- 3 December 2013
- David Hine
- Doug Braithwaite
Gravity before Gravity in this spectacular lowkey manga from Makoto Yukimura.
Amaranth is an outer colony world with a hugely diverse ecosphere, two symbiotic native races and a problem; there’ve been seven suspicious deaths on world. But when an investigative team is dispatched, they find there’s a lot more to the disappearance, and Amaranth, than meets the eye.
If Storm Dogs was a TV show, you would be binge watching it. From the opening pages to the closing sting, David Hine’s script is crammed full of ideas, incident and conflicting agendas. Superficially there’s a hint of the space western to the whole thing, and Firefly fans may well find a familiar, and enjoyable tone here. But Hine uses that to head in a very different direction not once, but twice.
What starts out as science fiction ends up incorporating conspiracy thriller, romance and outright horror. There’s a tremendous, heady mix of ideas here that both mark this out as a well-realised fictional world and a recognisably human one.
Jered Hofman, the team doctor, is a particularly sympathetic character, and his relationship with Doll, a ‘telepresence’ prostitute whose entire body can be taken over by a paying customer, is one of the book’s most affecting plot strands.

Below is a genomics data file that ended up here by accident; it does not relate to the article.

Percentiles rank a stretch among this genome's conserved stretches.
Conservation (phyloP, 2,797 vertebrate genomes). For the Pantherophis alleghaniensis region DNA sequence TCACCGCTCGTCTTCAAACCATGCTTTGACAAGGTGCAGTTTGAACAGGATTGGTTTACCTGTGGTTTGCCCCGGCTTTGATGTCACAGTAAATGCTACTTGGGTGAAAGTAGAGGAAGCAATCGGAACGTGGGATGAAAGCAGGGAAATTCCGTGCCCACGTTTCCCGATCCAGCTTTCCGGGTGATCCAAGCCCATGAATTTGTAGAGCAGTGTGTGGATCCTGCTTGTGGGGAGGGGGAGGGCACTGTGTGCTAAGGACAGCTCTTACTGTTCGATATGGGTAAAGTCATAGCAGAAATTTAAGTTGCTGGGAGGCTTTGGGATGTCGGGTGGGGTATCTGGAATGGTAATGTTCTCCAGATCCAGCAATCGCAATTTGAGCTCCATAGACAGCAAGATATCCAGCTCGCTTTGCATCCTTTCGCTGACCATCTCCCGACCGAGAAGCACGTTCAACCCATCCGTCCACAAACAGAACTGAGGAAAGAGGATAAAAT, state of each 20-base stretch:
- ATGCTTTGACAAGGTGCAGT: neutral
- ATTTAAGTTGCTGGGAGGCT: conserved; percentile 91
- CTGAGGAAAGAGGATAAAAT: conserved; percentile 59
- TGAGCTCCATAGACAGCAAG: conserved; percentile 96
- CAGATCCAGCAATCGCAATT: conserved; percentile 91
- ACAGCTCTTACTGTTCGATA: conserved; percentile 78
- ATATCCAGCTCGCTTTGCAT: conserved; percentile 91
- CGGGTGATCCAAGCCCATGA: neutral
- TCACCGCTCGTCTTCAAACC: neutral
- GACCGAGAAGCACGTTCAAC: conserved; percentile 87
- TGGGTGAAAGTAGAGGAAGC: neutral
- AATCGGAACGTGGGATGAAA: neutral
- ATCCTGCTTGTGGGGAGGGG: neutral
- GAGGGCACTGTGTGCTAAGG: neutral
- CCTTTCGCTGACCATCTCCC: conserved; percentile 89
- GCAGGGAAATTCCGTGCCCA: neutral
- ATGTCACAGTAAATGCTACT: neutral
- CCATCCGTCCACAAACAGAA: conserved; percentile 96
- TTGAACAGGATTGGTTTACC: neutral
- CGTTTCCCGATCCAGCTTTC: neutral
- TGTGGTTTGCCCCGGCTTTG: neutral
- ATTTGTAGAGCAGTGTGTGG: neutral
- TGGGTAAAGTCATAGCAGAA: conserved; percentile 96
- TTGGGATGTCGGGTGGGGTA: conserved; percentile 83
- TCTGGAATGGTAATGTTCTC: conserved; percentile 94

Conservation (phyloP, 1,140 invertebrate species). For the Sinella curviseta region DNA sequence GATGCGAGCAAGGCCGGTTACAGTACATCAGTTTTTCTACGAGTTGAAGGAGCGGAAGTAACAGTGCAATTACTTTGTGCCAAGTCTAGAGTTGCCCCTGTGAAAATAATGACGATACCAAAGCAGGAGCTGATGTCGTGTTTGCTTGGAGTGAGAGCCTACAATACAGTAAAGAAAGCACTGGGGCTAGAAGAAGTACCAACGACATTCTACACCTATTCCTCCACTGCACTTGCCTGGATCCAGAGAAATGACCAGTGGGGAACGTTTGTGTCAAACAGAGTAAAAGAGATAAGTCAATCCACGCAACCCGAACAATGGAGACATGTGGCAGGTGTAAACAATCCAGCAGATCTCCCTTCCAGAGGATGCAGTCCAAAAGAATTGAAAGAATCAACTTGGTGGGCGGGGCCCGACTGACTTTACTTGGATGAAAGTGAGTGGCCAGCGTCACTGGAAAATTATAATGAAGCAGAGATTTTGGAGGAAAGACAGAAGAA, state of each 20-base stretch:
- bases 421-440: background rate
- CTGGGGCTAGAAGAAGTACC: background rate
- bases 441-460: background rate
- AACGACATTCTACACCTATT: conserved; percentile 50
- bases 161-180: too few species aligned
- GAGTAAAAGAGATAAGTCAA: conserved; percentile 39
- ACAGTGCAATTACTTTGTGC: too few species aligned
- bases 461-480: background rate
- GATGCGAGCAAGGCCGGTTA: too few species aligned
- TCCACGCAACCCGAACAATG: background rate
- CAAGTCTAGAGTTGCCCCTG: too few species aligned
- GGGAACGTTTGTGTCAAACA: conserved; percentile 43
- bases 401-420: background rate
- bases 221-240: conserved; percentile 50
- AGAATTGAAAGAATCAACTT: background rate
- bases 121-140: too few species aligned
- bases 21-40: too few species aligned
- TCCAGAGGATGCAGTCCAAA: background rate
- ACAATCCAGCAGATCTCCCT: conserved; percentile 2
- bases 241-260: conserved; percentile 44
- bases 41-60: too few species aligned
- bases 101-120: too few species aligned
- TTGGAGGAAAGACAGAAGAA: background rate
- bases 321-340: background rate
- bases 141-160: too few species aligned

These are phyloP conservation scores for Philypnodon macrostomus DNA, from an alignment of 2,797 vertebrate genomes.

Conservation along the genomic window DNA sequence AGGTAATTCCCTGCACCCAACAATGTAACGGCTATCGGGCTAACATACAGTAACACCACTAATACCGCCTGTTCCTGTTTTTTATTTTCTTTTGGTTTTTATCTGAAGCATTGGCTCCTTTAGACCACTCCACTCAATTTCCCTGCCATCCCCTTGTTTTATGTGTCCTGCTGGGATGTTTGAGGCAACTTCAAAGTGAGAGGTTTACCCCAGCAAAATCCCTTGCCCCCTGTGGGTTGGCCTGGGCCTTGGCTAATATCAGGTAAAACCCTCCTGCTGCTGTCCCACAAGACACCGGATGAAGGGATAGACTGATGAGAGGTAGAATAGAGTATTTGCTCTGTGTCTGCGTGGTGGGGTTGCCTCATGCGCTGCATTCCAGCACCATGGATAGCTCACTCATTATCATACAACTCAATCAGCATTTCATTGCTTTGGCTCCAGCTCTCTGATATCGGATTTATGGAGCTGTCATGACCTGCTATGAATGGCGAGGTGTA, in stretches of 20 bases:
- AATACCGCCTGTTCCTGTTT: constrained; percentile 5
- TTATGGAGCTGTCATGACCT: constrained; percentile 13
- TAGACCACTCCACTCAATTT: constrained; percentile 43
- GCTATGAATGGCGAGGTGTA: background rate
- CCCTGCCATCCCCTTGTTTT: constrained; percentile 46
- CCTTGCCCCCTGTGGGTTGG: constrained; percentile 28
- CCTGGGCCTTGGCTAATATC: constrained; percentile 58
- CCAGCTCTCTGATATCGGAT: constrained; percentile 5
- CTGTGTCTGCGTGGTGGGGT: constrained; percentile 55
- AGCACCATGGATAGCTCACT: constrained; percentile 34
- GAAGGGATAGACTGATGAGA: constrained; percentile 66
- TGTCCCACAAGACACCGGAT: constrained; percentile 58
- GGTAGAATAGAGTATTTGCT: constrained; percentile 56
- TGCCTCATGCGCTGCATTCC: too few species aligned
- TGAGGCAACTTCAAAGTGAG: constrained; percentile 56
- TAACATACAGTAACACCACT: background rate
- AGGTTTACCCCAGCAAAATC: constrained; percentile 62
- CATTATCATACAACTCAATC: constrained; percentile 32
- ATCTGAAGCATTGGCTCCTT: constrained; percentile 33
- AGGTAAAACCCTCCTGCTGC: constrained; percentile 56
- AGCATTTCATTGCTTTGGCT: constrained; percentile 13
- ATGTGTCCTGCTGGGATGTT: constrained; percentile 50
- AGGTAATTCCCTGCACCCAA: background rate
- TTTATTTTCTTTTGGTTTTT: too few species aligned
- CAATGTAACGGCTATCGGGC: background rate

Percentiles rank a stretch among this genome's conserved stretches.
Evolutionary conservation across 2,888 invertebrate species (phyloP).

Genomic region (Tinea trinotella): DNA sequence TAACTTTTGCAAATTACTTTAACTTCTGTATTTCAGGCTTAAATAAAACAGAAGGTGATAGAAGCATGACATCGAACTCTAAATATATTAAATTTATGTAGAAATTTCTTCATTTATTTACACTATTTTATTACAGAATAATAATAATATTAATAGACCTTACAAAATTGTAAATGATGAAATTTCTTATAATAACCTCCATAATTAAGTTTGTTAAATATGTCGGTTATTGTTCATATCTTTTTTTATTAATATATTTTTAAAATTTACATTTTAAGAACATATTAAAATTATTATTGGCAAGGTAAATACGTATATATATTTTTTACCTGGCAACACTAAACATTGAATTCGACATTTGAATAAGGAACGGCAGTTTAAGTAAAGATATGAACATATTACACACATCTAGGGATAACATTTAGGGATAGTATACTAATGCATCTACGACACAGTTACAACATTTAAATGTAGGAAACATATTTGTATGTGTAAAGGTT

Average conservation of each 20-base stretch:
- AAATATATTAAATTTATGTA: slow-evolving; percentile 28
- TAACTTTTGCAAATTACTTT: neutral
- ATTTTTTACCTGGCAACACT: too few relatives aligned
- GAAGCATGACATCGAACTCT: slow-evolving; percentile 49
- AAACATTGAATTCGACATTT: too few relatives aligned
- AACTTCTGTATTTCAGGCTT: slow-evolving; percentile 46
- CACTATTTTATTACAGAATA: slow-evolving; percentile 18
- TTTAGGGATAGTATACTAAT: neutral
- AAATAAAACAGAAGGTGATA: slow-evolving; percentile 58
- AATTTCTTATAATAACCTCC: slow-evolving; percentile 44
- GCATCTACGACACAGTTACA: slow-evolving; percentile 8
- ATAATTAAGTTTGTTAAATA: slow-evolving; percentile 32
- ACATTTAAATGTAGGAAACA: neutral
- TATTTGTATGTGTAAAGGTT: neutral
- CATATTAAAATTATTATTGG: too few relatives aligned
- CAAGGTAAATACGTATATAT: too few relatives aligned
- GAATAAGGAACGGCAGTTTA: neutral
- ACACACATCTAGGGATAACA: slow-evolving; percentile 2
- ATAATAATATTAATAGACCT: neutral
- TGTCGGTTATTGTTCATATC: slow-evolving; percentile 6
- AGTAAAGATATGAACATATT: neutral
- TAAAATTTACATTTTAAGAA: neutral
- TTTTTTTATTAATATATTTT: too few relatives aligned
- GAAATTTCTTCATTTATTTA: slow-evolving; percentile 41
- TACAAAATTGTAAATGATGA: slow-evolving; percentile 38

Hines’ hugely ambitious, sprawling script is recommendation enough but, when combined with the art on display here the book becomes nothing short of essential. Braithwaite’s deceptively gentle lines conceal a rock solid design sense and an understanding of size and character that few artists can match. Braithwaite draws people, and here, alien creatures and technology, with the same pragmatic, functional approach.
Everything here looks real, feels solid and whether it’s a discussion or a fistfight, Braithwaite’s art communicates the plot and emotion of each scene with total success. Likewise, Arreola’s colour work brings the beautiful design work on Amaranth and its people into focus and helps drive home just how terrifying storms on the planet are.
Betancourt’s lettering deals with multiple forms of communication with elegance and skill, and Roshell’s design work marks the book out as something very special. Also, process fans take note: there’s a good chunk of back matter, here including character breakdowns and a script segment. If you want to learn how to make comics as well as read them then this is definitely worth picking up.
Clever, nasty and ambitious science fiction with one hand constantly on its holster, Storm Dogs is one of the best books Image put out last year, and that’s saying something. Pick it up and find out just what’s waiting on Amaranth.
After all, unlike the characters, you’re lucky. You get to leave…
Thanks to TravellingMan.com for the review copy and for being a nice place, generally.